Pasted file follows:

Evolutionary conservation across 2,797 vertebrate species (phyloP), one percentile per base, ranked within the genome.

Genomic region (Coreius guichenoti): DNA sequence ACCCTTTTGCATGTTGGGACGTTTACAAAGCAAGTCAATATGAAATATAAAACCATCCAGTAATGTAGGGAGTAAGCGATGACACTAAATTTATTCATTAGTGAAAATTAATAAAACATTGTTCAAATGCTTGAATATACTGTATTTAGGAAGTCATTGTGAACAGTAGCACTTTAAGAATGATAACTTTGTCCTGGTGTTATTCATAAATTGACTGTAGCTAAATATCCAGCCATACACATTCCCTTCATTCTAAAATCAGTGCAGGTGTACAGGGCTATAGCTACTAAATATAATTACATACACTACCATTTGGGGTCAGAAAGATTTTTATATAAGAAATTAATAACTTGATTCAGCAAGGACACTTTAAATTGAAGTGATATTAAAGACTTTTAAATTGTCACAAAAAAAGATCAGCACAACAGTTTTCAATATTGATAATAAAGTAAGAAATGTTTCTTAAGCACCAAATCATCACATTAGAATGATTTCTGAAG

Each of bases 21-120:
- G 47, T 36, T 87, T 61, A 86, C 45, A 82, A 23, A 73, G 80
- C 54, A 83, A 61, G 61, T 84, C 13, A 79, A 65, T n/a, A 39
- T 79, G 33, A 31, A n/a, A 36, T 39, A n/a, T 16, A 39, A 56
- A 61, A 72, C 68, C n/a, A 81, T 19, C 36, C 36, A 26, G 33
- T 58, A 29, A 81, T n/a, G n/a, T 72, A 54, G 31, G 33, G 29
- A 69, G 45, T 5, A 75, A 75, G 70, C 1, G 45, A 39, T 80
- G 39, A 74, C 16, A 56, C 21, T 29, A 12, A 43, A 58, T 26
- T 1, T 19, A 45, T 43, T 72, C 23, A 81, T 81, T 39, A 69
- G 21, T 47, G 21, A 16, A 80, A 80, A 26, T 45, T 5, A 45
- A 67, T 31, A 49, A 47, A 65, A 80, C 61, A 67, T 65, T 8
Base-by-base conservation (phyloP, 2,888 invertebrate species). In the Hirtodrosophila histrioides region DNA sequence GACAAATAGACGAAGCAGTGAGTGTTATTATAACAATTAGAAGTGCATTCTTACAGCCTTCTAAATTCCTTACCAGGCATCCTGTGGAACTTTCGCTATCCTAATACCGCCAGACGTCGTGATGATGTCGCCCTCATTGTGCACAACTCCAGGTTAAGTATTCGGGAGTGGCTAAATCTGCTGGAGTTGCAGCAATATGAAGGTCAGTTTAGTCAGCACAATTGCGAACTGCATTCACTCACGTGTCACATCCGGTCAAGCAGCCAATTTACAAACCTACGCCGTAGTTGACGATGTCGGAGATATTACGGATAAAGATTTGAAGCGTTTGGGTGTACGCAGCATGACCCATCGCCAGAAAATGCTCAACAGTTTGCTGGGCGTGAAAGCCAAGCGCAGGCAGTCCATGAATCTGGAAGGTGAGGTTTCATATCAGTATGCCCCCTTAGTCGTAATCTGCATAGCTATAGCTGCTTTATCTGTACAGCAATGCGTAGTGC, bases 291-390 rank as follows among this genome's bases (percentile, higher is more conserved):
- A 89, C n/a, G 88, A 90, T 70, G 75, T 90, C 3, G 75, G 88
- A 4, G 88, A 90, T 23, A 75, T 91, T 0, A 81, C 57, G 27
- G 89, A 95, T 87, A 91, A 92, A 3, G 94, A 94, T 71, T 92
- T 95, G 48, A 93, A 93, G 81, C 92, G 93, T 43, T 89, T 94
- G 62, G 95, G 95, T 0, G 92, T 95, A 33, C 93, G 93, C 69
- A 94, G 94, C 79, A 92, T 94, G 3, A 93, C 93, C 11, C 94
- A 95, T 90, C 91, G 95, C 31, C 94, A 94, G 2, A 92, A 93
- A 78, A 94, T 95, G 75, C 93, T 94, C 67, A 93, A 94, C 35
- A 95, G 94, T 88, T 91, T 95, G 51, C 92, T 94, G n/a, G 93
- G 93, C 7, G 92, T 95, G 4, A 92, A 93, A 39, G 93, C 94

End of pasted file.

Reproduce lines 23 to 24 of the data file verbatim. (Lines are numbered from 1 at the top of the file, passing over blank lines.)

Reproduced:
- A 95, G 94, T 88, T 91, T 95, G 51, C 92, T 94, G n/a, G 93
- G 93, C 7, G 92, T 95, G 4, A 92, A 93, A 39, G 93, C 94